What Should You Know About the Quebec Student Strikes and Occupations?

[I'm moving blogs - check out the Next New Deal Rortybomb blog, here is the new rss feed, and here is this post over at the new site. I move over entirely Wednesday, and will cross post until then.]

One thing to remember about Occupy is that it has much of its current origins, successes and most intense interactions with authority around the spaces of college campuses.  Activism here is particularly innovative when it comes to direct actions, occupations and student strikes, all to combat college tuition increases, privatization and the creation of student debt markets.  Here’s the wikipedia entry on the Puerto Rico student strikes, where they were protesting massive waves of layoffs of government workers, campus faculty and an estimated 100% tuition hike.  Here’s the wikipedia entry on the Chilean student strikes.  These protests date back to 2006, where students fought high application fees they couldn’t afford.  And, of course, there’s what is going on at University of California, with the pepper-spray at Davis and the beatings both in 2009 and 2011 at Berkeley.

But the most interesting resistance happening right now is going on in Quebec, Canada.  There are, according to one representative report, over 165,000 students on strike from class out of a 495,000 student body.

Quebec is looking to increase their tuition 75% over the next several years; students responded by starting what is now the longest strike in the province’s history.  It’s gone on even though the government has offered to make student loans a nicer, kinder form of debt, with income-contingent repayments while not budging on the tuition hikes.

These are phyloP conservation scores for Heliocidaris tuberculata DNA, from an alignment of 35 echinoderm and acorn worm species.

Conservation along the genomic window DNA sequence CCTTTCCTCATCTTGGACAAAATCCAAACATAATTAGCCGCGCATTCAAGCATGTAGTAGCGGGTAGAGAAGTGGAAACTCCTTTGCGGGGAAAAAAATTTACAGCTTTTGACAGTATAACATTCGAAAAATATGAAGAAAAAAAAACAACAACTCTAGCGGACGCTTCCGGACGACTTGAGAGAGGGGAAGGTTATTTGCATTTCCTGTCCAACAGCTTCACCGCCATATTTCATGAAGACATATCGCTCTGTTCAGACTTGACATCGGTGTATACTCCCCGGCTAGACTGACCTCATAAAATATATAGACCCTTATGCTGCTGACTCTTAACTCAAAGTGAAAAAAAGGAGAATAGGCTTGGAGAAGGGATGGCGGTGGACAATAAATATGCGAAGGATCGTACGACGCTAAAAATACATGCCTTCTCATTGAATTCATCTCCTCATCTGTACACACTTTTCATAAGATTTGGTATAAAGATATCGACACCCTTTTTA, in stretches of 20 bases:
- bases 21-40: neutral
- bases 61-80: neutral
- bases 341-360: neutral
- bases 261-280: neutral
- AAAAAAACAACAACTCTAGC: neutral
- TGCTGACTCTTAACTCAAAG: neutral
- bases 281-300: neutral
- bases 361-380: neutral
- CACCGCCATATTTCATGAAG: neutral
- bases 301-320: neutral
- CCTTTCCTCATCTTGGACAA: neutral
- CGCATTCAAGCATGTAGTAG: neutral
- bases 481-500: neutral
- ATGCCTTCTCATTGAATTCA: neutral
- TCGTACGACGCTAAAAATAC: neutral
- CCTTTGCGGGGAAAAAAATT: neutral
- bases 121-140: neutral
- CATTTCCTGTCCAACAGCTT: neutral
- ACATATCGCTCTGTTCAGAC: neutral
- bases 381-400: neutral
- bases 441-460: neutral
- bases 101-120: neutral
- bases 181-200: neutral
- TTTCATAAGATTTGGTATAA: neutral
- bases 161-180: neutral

Here’s an image by Tina Mailhot-Roberge showing tens of thousands of people marching through Montreal on March 22nd, 2012:

Here’s an amazing video of two and a half hours of the protest time-lapsed down into 50 seconds on youtube.  And here, with a h/t to The Nation, here’s the Real News Network’s coverage of the protests.

The strike is heading into a dangerous time.  The administration isn’t looking to budge on tuition and students are approaching the point where they won’t complete the semester.  This will be worth watching in the weeks ahead.

Why are these sites so potent for activism?  The campus combines several issues into one – the privatization of public services, the dismembering of social insurance and its replacement with a regime of debt and risk-shifting, the dismantling of the primary means of social mobility with one designed to entrench inequality, which all builds towards a lack of freedom to fully develop ones talents and abilities and be full, productive citizens.

These students are right to fight this battle at the beginning, during the initials cuts.  Privatization creates its own justification; the more public universities are defunded and reconceived as a private good, the less civic interest there is in defending them as a public good.  And they are also fighting at the beginning of their lives, both for what kind of world they want to live in while resisting the constraints of indenture that we see when this process of privatization and debt reaches its ultimate conclusion – a path the United States is much further along.

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10 Responses to What Should You Know About the Quebec Student Strikes and Occupations?